What is rel=”author”?
Part of the HTML5 spec, rel=”author” can be added to any <link>, <a> or <area> tag to inform search engines that the other end of the author link represents the author of the piece of content it is crawling.
In 2011 Google began using rel=”author” in an attempt to understand authorship of content more broadly. There has been some turbulence in the SEO community over whether Google will actually be using this to rank content in future. But Google’s Matt Cutts has most recently stated that Google is using rel=”author” as part of an Author Rank when serving in depth articles in their search results. Thus it is important to know you have this set up properly on your website. Read More…
When comparing two time periods in Google Analytics, we are given a percentage increase or decrease. In situations where there is a dramatic difference (as is often the case for year-over-year comparisons), we can safely assume that the result is statistically significant.
For example, in the below chart, every data point (day) is lower in the second period than in the first. We can reasonably conclude that there has been an increase in visits in our month-over-month comparison.
Get it? It’s an upside-down house. She’s looking up at a table!
Move over social media and search engines. Direct traffic is the next big thing.
Can’t you imagine it already? Direct Traffic Evangelist job titles and Direct Visits marketing plans will force you to revise your resume and attend new conferences.
Dibs on Direct Traffic Online Marketing Conference in 2015!
Maybe I am getting ahead of myself. Maybe the industry is not ready for a conference next spring. But a recent Mashable article got me thinking after it devalued Facebook (and search) traffic due to less average time on site than direct visits.
Don’t wait until you urgently need a new tag to discover you also need your developers. Put the right infrastructure in place and reap the full benefits of Google Tag Manager.
Google Tag Manager is so easy to use, you can start adding tags to a site as soon as the developers put up the GTM container code. To make the most of it, though, you will need your developers’ help.
Some information should not (or cannot) be hard-coded into the tags, because it depends on each visitor’s behavior on your site. What did the visitor buy? What articles did they read? What videos did they watch? What forms did they complete? I could go on (and do, below).
Your developers can pull information from the back-end of your site and make it available on the page. They can also prepare various page elements to work with Google Tag Manager’s listeners, rules, and macros. It all means smoother sailing for you when you want to add tags later.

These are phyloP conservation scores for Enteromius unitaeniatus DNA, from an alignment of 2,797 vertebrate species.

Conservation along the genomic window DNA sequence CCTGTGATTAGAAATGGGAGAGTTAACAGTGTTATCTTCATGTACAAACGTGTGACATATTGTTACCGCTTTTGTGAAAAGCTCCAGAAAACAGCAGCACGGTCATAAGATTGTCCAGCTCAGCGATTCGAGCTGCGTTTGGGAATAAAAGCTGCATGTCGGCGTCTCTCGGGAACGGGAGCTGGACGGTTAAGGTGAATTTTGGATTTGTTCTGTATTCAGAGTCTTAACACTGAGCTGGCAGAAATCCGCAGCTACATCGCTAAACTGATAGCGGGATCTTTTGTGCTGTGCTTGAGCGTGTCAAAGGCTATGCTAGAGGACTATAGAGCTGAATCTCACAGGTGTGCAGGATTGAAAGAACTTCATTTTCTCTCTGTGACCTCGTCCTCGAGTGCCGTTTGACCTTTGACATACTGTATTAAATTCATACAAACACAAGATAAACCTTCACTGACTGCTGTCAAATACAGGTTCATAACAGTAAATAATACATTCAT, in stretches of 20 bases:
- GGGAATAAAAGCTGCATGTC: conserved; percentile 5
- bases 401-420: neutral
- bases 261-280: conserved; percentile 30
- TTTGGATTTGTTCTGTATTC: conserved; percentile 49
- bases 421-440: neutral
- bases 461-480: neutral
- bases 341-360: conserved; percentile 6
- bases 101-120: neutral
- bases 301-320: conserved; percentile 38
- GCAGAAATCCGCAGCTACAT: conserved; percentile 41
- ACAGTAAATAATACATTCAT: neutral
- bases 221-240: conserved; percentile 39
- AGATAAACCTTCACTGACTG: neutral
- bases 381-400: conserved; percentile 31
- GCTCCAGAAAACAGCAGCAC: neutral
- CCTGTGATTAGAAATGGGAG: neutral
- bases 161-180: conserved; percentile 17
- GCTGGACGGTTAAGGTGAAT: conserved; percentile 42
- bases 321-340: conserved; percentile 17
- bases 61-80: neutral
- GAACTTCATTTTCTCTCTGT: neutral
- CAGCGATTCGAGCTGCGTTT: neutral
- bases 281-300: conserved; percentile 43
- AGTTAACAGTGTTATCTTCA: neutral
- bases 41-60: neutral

Follow this checklist to prep your site for Google Tag Manager, and you’ll be ready for almost any tagging request. You’ll be the hero who always knows where your towel is.
Learn about Google Tag Manager, get your hands dirty, and get your questions answered… in less than a day. We are proud to introduce a brand new training course: Google Tag Manager – Basics & Beyond! This is a hands-on, intensive workshop, debuting in New York City for Internet Week on Thursday, May 22nd, at SUNY Global Center in Manhattan.
This is part 4 of a series examining mistakes with SEO metrics.
- In part 1 of this series, we discussed 5 huge mistakes regarding top-level SEO KPIs.
- In part 2, we looked at 10 common mistakes made when analyzing SEO metrics in Google Analytics.
- In part 3, we looked at 10 critical errors in analyzing and monitoring crawling and indexation metrics.
Today, we’ll do 10 of the most common mistakes in link metrics. Read More…
I’ve received a lot of feedback recently related to PPC agencies and the quality of service they provide. Sometimes the responses are encouraging, and other times they are somewhat disheartening. My hope is to squash these feelings and to provide anyone looking for quality service with a template to assess their prospective (or current) agency.
My advice is really quite simple: Do not be afraid to ask tough questions at any time during your relationship with your agency. It is simply unacceptable if at any point you feel slighted. To me, this is a sign of poor communication and lack of transparency.
You’ve entered into a partnership and, as such, the relationship is mutually beneficial OR detrimental. Take the time to work out the kinks and develop a solution that really works. In the long run, it will benefit both sides. Read More…
When starting your first search marketing campaign, many beginners do exactly what I did: focus on popular, high-volume keywords versus relevant, rank-able phrases. Typically, it doesn’t take very long to determine that those high volume keywords usually don’t convert, or they have so much competition that it’s extremely difficult to garner any traffic at all.
Understanding the power of long-tail keywords can help identify less competitive markets allowing content to rank higher, earlier, and convert more. Below is a beginners summary outlining the advantages of choosing the correct long-tail phrases, and a few resources to help you get started with long-tail keyword selection and marketing efforts.